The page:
The Times Australia

Small Business Marketing
The Times


Why kids should not have lots of toys (and what to do if yours have too many)

  • Written by Louise Grimmer, Senior Lecturer in Retail Marketing, University of Tasmania
Why kids should not have lots of toys (and what to do if yours have too many)

The festive season reinforces something parents and carers already know – many children today have a lot of toys.

In the United States, children receive more than US$6,500 (A$9,073) worth of toys[1] between the ages of two and 12. Here in Australia, the toy industry is worth more than A$3.7 billion annually[2]. Lockdowns have resulted in online toy sales growing by 21.4% during 2021, with the online toy industry now growing faster[3] than the overall online retail sector.

The number of toys in Australian households is likely to increase when Christmas gift giving starts in earnest.

Apart from environmental concerns, having lots of toys can negatively impact children[4] as well as parents and carers[5].

Here are some ideas for dealing with existing toys, as well as the upcoming influx of new ones.

The problem with having too many toys

Spaces with lots of toys are overstimulating and impact the ability for babies, toddlers and younger children to learn and play creatively.

Child sitting in the middle of toys.
The more toys, the more confusing for kids.

Similar to cluttered pantries or office spaces, which make it hard for adults to focus, having too many toys around the house can make it difficult for children to concentrate, learn, and develop important skills around play.

Research shows[6] fewer toys at a time leads to better quality playtime for toddlers, allowing them to focus on one toy at a time, build concentration skills, and play more creatively.

The other issue with having lots of toys “in play” is that we tend to place less value on them. By reducing the number of toys, adults can help children develop appreciation and gratitude[7].

What to do if you have too many toys

De-cluttering is easier said than done, but organising toys has many benefits for children and adults alike.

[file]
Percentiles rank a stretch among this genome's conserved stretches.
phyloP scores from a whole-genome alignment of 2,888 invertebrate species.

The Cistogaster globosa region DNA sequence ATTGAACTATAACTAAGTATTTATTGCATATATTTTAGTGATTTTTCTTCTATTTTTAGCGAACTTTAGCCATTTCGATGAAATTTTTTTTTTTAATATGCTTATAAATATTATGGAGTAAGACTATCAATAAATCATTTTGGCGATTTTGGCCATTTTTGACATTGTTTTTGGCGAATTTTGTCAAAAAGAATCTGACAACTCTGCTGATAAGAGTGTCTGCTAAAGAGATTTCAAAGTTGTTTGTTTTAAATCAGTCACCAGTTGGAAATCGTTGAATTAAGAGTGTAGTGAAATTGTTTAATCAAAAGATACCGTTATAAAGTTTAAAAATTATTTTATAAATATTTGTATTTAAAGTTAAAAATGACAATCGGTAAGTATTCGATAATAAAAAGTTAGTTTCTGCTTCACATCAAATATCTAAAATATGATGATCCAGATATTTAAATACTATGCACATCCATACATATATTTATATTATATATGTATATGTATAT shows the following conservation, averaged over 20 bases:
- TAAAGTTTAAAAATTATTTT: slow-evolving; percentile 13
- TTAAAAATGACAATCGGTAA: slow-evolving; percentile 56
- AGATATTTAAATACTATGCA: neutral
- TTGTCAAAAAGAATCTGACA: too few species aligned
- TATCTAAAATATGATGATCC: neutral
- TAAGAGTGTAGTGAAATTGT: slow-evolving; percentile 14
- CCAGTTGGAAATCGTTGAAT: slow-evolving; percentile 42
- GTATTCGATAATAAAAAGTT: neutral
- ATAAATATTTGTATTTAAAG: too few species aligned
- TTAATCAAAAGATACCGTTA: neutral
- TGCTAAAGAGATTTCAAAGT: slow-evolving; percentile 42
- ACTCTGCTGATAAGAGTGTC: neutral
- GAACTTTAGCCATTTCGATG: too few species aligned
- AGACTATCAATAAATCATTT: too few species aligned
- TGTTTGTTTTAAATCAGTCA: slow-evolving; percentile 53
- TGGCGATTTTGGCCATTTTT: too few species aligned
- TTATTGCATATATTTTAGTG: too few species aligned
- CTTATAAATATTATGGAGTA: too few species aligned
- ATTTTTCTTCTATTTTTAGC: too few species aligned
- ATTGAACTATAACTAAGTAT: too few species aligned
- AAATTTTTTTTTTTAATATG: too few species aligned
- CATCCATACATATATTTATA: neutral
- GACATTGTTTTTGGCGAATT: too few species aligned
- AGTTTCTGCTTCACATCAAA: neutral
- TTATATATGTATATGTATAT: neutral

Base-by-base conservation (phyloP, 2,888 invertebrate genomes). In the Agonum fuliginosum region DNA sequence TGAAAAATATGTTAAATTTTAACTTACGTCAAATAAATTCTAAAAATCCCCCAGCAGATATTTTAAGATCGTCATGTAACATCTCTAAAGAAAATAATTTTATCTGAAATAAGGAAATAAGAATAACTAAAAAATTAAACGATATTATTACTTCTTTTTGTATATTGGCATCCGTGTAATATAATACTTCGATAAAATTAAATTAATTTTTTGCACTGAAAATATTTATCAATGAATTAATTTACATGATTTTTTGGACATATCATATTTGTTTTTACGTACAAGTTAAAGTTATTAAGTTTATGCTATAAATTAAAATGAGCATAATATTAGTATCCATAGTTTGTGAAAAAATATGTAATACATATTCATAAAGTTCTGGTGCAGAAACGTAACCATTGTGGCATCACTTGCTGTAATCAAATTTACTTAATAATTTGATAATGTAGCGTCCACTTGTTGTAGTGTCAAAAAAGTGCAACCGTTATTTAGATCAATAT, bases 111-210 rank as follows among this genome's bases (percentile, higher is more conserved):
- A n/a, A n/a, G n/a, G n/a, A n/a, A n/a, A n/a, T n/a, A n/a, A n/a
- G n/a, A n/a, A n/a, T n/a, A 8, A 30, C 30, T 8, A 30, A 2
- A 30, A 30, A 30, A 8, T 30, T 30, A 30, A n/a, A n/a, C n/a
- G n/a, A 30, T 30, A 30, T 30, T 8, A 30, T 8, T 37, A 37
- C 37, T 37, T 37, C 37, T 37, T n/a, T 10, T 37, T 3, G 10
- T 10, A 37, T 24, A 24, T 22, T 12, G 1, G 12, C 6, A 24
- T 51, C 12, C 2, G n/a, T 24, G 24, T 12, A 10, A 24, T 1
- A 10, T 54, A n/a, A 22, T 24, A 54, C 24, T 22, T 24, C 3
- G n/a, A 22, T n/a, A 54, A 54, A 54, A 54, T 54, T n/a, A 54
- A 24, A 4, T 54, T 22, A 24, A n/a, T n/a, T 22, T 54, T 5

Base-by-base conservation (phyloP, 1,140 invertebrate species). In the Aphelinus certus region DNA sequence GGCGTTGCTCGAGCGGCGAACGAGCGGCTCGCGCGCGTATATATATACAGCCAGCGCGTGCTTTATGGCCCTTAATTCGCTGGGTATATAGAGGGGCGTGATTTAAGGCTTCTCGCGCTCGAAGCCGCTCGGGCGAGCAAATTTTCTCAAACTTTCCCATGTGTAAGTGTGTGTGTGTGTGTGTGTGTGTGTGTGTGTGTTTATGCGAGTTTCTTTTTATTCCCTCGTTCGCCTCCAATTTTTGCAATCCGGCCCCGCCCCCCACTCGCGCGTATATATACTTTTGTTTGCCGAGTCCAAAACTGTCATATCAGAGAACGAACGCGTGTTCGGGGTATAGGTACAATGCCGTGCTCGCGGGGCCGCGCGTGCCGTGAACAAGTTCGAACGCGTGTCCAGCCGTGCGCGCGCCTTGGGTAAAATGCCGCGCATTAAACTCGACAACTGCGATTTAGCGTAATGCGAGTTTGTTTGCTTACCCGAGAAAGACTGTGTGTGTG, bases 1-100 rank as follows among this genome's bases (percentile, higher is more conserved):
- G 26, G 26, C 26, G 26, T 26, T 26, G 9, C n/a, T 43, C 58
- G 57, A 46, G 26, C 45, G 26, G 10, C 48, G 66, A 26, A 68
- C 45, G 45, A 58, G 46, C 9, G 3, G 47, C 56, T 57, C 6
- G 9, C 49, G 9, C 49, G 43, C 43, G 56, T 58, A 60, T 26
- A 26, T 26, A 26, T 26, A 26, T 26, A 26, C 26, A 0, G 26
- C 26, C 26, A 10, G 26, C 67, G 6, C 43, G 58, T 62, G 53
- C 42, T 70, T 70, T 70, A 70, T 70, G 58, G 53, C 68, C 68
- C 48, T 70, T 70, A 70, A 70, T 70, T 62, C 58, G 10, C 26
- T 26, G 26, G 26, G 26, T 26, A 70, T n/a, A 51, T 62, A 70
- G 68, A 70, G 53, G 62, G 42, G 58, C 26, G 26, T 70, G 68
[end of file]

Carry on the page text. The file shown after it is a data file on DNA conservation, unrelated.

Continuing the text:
Fewer toys that are well organised leads to a calmer, less stressful environment which also reduces overstimulation in children and contributes to better behavioural regulation[8].

Read more: No presents, please: how gift cards initiate children into the world of 'credit'[9]

Reducing the number of toys can also increase opportunities for children to build frustration tolerance and having to focus on one or two toys at a time can improve problem solving skills[10] as well as developing independent play experience and creativity.

Organising toys can also help parents and carers improve general structure and routine in the home, which is great for everyone!

How to organise toys

A good first step is to conduct an inventory of all the toys in your house. Divide toys into “keep and play”, “keep and store” (toys that are sentimental, family heirlooms or part of a collection that can be put in storage) and “give-away or sell”.

Toys that are “keep and play” should be organised in ways that allow children to clearly see and easily access them.

Put two-thirds of these toys away in storage. Every month, rotate the number of toys available ensuring you have an interesting selection of “social” and “solo play” toys available and try to include “good” toys.

Rotating toys can help with space issues and importantly it keeps the novelty alive.

Is there such a thing as ‘good’ toys?

With such a huge variety of toys available, the choice can be overwhelming. But when you are thinking about buying toys, there are some features that make certain toys better than others.

“Good” toys are those that are appropriate for the child’s age and developmental level. If you are not sure if a toy is suitable in this regard, seek advice from staff in specialist toy stores or consult child development websites such as[11] and[12].

Mum and daughter playing with blocks.
Toys that help a child develop and keep them occupied do not need to be expensive.